Fingerprints have long been the gold standard for profiling, and for keeping track of individuals for purposes of security, business, and medical care. But perhaps we've counted on this technique for far too long when there may just be another way of identifying the uniqueness of every person among the billions of individuals belonging to humanity today.
It's time for fingerprints to make way for another definitive trait that can help differentiate every one of the 6.7 billion beings on this earth from one another. The new identity technique is every bit as reliable as the swirls, scars, and grooves that exist on the tips of your fingers. Experts have now found the existence of evidence culled from human studies showing individualized patterns which represent a person's metabolic makeup.
The metabolism consists of myriad chemical processes taking place within one body. The body uses the metabolism to change food calories into useful energy, to grow, to heal injury and disease, utilize medications, and to perform many other functions that are needed to carry out the process of living. Now, Ivano Bertini and his team of colleagues have uncovered much evidence to support the idea that every individual has his own special metabolic profile that is unique to him alone. This may be considered as the biochemical equal to the fingerprint, detected with the help of a simple urine sample, and measured through an assessment of the chemical markings as expressed through the grooves and swirls resulting from the individual's metabolism.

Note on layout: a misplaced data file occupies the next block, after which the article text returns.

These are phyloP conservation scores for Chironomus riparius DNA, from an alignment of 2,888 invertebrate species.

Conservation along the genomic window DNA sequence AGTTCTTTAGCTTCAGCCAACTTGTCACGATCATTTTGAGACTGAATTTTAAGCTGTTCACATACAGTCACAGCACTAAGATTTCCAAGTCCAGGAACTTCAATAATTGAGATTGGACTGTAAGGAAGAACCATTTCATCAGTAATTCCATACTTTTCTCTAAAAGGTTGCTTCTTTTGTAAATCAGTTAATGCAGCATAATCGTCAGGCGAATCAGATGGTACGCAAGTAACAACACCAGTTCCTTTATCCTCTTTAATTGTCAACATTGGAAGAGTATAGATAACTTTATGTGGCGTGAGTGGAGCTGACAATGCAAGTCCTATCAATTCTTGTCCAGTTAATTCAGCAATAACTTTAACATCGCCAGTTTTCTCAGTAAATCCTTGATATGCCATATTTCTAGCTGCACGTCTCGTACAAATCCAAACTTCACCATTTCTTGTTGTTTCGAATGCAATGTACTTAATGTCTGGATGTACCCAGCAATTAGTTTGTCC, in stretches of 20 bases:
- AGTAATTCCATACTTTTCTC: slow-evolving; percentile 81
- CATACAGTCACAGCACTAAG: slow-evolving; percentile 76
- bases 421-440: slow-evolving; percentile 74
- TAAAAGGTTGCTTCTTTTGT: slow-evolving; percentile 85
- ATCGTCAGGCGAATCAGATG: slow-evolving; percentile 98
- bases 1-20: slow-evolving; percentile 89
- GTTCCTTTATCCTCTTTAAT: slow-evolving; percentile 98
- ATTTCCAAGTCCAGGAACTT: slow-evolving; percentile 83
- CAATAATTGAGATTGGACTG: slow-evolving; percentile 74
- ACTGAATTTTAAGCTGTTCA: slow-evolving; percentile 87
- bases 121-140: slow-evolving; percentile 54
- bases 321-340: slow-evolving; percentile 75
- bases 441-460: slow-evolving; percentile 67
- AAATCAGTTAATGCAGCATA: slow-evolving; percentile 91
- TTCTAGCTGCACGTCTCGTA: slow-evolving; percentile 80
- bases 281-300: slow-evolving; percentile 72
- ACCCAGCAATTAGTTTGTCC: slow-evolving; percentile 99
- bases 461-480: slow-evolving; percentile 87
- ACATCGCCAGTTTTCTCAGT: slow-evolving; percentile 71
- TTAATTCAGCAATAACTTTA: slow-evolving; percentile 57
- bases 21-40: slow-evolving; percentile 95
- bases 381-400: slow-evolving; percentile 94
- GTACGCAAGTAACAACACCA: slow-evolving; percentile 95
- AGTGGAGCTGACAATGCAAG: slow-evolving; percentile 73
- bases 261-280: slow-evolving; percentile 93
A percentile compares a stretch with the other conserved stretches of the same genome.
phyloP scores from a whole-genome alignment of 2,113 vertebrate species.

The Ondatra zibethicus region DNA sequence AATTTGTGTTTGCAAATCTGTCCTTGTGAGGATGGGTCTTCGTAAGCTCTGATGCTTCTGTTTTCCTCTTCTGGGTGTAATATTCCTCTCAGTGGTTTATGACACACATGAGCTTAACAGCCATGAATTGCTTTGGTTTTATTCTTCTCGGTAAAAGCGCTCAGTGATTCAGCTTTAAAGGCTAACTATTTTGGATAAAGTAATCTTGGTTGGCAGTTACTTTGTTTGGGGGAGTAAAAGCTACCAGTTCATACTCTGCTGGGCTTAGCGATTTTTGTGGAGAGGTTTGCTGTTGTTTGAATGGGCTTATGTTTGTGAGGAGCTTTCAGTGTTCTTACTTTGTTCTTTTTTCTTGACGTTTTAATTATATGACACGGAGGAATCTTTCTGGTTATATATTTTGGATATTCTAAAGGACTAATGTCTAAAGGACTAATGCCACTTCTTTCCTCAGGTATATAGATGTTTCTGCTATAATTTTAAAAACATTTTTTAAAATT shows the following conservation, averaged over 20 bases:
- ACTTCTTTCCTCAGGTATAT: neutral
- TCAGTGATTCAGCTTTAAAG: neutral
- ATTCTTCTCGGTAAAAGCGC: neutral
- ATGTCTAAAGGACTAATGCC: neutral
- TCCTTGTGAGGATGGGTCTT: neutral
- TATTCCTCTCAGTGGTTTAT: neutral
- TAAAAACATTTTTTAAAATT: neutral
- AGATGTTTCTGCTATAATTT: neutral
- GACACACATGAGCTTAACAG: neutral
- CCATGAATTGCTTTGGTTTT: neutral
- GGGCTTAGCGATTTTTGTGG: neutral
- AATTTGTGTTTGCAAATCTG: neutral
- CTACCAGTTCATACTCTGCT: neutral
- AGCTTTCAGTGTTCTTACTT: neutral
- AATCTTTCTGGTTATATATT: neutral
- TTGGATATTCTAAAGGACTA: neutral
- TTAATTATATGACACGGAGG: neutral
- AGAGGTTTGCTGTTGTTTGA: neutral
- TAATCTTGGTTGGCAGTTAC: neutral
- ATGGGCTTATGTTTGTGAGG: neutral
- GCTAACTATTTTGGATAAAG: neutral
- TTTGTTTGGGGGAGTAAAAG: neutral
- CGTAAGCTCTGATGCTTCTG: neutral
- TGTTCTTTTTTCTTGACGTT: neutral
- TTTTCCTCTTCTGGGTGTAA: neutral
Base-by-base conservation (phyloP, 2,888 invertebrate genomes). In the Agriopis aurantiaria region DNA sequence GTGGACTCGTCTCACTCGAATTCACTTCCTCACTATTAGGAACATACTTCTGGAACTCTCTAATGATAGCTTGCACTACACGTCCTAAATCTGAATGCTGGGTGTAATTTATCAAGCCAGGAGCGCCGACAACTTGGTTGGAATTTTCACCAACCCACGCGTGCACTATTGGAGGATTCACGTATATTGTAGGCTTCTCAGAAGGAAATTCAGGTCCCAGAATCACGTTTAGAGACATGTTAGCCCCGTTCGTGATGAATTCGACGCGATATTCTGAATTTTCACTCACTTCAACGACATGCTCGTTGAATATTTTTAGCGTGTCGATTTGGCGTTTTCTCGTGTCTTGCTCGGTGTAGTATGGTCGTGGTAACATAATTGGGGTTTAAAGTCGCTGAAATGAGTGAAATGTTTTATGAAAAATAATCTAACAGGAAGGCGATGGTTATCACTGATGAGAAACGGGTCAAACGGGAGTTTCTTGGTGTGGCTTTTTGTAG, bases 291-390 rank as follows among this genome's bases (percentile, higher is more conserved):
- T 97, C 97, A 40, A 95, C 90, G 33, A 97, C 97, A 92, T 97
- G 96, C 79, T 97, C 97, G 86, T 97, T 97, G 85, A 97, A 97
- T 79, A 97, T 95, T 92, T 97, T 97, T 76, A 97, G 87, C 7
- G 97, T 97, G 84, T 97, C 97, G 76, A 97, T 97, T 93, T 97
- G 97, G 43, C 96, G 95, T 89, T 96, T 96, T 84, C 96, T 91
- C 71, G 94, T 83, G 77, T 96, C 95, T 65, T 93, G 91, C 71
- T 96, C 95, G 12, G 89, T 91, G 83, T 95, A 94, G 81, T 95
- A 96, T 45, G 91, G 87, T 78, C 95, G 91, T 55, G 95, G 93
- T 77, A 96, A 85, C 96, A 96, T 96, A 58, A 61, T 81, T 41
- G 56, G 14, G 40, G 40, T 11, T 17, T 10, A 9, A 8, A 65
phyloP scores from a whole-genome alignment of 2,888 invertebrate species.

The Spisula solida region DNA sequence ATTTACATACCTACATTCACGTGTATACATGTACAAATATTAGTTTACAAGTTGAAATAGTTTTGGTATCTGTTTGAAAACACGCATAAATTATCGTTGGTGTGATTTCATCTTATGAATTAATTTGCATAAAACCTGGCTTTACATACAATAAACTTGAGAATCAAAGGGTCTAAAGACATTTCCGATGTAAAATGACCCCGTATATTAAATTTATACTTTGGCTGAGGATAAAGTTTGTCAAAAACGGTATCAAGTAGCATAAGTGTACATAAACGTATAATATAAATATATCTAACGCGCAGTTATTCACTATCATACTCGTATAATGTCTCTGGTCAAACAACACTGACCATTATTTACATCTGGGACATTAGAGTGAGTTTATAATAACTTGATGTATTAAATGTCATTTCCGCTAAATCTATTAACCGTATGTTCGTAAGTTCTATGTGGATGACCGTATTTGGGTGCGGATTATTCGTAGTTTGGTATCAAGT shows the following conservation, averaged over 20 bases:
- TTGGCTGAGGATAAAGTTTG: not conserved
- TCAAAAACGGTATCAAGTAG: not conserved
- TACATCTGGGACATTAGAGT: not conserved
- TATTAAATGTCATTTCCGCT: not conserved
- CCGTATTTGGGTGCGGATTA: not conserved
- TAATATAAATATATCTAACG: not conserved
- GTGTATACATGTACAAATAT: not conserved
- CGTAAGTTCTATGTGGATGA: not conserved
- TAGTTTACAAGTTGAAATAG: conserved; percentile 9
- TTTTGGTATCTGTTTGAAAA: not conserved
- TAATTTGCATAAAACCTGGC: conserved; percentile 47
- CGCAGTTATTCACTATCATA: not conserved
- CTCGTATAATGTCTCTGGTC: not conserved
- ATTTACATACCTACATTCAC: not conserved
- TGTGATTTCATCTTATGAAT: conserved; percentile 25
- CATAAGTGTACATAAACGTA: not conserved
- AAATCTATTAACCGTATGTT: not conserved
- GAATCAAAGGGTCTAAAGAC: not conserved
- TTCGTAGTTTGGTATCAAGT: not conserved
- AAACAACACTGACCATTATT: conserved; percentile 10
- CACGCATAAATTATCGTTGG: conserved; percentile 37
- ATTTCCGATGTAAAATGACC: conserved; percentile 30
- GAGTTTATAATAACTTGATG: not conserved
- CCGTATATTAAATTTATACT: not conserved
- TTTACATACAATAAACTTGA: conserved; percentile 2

Doctors have long hoped for such a test that may aid them in spotting disease faster and in creating a more individualized treatment plan. A physician might use such a biochemical fingerprint for choosing drugs or treatments that work best for the individual rather than having to settle on a standardized treatment that works well on a majority of patients. An individualized medical treatment plan would have a greater chance of success for the individual.
Before the medical community can employ metabolic fingerprints, physicians will need proof that they remain the same for a long period time, unchanged by any new factors such as disease, medication, or age. The current study looks at evidence from some 1,800 samples of urine submitted during a monitoring period of 2-3 years.
Researchers found they could determine the identity of individuals through their metabolic profiles with 99% accuracy. Researchers believe this study may light the way for the use of metabolic profiling as a means for designing personalized medical treatment plans and care.